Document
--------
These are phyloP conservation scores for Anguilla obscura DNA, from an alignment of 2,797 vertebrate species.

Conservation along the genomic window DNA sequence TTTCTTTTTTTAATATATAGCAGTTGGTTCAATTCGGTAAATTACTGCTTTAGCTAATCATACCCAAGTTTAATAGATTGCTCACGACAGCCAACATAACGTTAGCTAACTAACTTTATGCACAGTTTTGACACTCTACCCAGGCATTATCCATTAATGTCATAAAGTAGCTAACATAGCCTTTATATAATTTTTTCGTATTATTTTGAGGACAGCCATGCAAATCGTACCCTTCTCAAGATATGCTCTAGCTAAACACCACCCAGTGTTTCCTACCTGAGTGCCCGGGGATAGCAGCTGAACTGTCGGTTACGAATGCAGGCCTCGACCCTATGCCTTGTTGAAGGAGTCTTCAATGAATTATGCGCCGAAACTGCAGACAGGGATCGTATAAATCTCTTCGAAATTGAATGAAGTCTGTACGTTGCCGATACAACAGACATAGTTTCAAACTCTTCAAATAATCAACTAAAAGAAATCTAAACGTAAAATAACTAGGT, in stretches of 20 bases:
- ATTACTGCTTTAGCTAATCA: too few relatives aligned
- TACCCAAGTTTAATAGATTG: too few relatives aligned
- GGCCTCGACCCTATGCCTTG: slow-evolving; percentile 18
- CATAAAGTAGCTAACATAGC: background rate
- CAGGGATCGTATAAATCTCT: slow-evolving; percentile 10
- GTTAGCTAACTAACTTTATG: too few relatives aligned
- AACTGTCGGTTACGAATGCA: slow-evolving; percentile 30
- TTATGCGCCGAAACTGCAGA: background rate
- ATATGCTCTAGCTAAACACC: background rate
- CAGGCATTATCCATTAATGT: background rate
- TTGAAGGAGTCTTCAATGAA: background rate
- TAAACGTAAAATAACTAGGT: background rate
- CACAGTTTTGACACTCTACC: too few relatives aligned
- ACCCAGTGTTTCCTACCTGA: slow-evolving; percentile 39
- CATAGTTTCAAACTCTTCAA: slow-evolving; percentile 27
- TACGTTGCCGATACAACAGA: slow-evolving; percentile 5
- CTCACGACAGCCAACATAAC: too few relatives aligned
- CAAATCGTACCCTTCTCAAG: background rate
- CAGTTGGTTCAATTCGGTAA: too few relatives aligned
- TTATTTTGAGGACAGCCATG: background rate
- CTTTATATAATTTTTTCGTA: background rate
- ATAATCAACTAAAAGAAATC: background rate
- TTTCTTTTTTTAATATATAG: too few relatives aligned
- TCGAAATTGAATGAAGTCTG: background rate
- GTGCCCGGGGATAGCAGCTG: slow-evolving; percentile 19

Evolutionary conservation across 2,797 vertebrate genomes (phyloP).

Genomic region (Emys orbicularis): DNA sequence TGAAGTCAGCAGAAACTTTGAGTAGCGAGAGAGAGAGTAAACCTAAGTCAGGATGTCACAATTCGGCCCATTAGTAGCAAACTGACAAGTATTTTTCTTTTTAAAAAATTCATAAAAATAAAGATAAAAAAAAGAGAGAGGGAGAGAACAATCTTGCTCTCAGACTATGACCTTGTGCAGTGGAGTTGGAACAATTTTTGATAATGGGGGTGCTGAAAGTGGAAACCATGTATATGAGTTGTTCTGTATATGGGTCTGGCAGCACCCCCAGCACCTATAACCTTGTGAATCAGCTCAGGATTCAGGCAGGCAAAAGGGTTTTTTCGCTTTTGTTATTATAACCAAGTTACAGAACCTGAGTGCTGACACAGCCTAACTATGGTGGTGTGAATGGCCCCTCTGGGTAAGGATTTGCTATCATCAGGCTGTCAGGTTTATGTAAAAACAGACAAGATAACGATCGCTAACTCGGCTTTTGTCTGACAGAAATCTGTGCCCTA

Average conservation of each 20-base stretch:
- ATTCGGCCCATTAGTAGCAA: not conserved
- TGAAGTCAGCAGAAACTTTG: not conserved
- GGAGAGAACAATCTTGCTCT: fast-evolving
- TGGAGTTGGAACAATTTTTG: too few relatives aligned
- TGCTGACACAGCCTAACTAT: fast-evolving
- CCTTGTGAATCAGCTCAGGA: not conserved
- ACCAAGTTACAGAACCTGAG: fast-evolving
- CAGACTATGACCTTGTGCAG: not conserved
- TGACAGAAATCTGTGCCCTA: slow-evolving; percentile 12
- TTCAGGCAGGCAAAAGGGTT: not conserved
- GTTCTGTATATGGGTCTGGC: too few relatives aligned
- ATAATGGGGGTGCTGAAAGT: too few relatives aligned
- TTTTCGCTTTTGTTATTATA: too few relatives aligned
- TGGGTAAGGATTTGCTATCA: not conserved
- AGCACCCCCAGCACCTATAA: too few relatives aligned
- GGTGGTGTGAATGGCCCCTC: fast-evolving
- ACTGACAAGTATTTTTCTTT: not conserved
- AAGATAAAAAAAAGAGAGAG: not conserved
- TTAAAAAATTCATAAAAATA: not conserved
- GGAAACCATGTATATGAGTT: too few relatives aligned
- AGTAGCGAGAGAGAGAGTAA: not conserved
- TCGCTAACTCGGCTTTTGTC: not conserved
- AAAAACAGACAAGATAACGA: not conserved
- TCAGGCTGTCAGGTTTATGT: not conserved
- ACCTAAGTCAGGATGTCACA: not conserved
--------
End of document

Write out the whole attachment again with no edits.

These are phyloP conservation scores for Anguilla obscura DNA, from an alignment of 2,797 vertebrate species.

Conservation along the genomic window DNA sequence TTTCTTTTTTTAATATATAGCAGTTGGTTCAATTCGGTAAATTACTGCTTTAGCTAATCATACCCAAGTTTAATAGATTGCTCACGACAGCCAACATAACGTTAGCTAACTAACTTTATGCACAGTTTTGACACTCTACCCAGGCATTATCCATTAATGTCATAAAGTAGCTAACATAGCCTTTATATAATTTTTTCGTATTATTTTGAGGACAGCCATGCAAATCGTACCCTTCTCAAGATATGCTCTAGCTAAACACCACCCAGTGTTTCCTACCTGAGTGCCCGGGGATAGCAGCTGAACTGTCGGTTACGAATGCAGGCCTCGACCCTATGCCTTGTTGAAGGAGTCTTCAATGAATTATGCGCCGAAACTGCAGACAGGGATCGTATAAATCTCTTCGAAATTGAATGAAGTCTGTACGTTGCCGATACAACAGACATAGTTTCAAACTCTTCAAATAATCAACTAAAAGAAATCTAAACGTAAAATAACTAGGT, in stretches of 20 bases:
- ATTACTGCTTTAGCTAATCA: too few relatives aligned
- TACCCAAGTTTAATAGATTG: too few relatives aligned
- GGCCTCGACCCTATGCCTTG: slow-evolving; percentile 18
- CATAAAGTAGCTAACATAGC: background rate
- CAGGGATCGTATAAATCTCT: slow-evolving; percentile 10
- GTTAGCTAACTAACTTTATG: too few relatives aligned
- AACTGTCGGTTACGAATGCA: slow-evolving; percentile 30
- TTATGCGCCGAAACTGCAGA: background rate
- ATATGCTCTAGCTAAACACC: background rate
- CAGGCATTATCCATTAATGT: background rate
- TTGAAGGAGTCTTCAATGAA: background rate
- TAAACGTAAAATAACTAGGT: background rate
- CACAGTTTTGACACTCTACC: too few relatives aligned
- ACCCAGTGTTTCCTACCTGA: slow-evolving; percentile 39
- CATAGTTTCAAACTCTTCAA: slow-evolving; percentile 27
- TACGTTGCCGATACAACAGA: slow-evolving; percentile 5
- CTCACGACAGCCAACATAAC: too few relatives aligned
- CAAATCGTACCCTTCTCAAG: background rate
- CAGTTGGTTCAATTCGGTAA: too few relatives aligned
- TTATTTTGAGGACAGCCATG: background rate
- CTTTATATAATTTTTTCGTA: background rate
- ATAATCAACTAAAAGAAATC: background rate
- TTTCTTTTTTTAATATATAG: too few relatives aligned
- TCGAAATTGAATGAAGTCTG: background rate
- GTGCCCGGGGATAGCAGCTG: slow-evolving; percentile 19

Evolutionary conservation across 2,797 vertebrate genomes (phyloP).

Genomic region (Emys orbicularis): DNA sequence TGAAGTCAGCAGAAACTTTGAGTAGCGAGAGAGAGAGTAAACCTAAGTCAGGATGTCACAATTCGGCCCATTAGTAGCAAACTGACAAGTATTTTTCTTTTTAAAAAATTCATAAAAATAAAGATAAAAAAAAGAGAGAGGGAGAGAACAATCTTGCTCTCAGACTATGACCTTGTGCAGTGGAGTTGGAACAATTTTTGATAATGGGGGTGCTGAAAGTGGAAACCATGTATATGAGTTGTTCTGTATATGGGTCTGGCAGCACCCCCAGCACCTATAACCTTGTGAATCAGCTCAGGATTCAGGCAGGCAAAAGGGTTTTTTCGCTTTTGTTATTATAACCAAGTTACAGAACCTGAGTGCTGACACAGCCTAACTATGGTGGTGTGAATGGCCCCTCTGGGTAAGGATTTGCTATCATCAGGCTGTCAGGTTTATGTAAAAACAGACAAGATAACGATCGCTAACTCGGCTTTTGTCTGACAGAAATCTGTGCCCTA

Average conservation of each 20-base stretch:
- ATTCGGCCCATTAGTAGCAA: not conserved
- TGAAGTCAGCAGAAACTTTG: not conserved
- GGAGAGAACAATCTTGCTCT: fast-evolving
- TGGAGTTGGAACAATTTTTG: too few relatives aligned
- TGCTGACACAGCCTAACTAT: fast-evolving
- CCTTGTGAATCAGCTCAGGA: not conserved
- ACCAAGTTACAGAACCTGAG: fast-evolving
- CAGACTATGACCTTGTGCAG: not conserved
- TGACAGAAATCTGTGCCCTA: slow-evolving; percentile 12
- TTCAGGCAGGCAAAAGGGTT: not conserved
- GTTCTGTATATGGGTCTGGC: too few relatives aligned
- ATAATGGGGGTGCTGAAAGT: too few relatives aligned
- TTTTCGCTTTTGTTATTATA: too few relatives aligned
- TGGGTAAGGATTTGCTATCA: not conserved
- AGCACCCCCAGCACCTATAA: too few relatives aligned
- GGTGGTGTGAATGGCCCCTC: fast-evolving
- ACTGACAAGTATTTTTCTTT: not conserved
- AAGATAAAAAAAAGAGAGAG: not conserved
- TTAAAAAATTCATAAAAATA: not conserved
- GGAAACCATGTATATGAGTT: too few relatives aligned
- AGTAGCGAGAGAGAGAGTAA: not conserved
- TCGCTAACTCGGCTTTTGTC: not conserved
- AAAAACAGACAAGATAACGA: not conserved
- TCAGGCTGTCAGGTTTATGT: not conserved
- ACCTAAGTCAGGATGTCACA: not conserved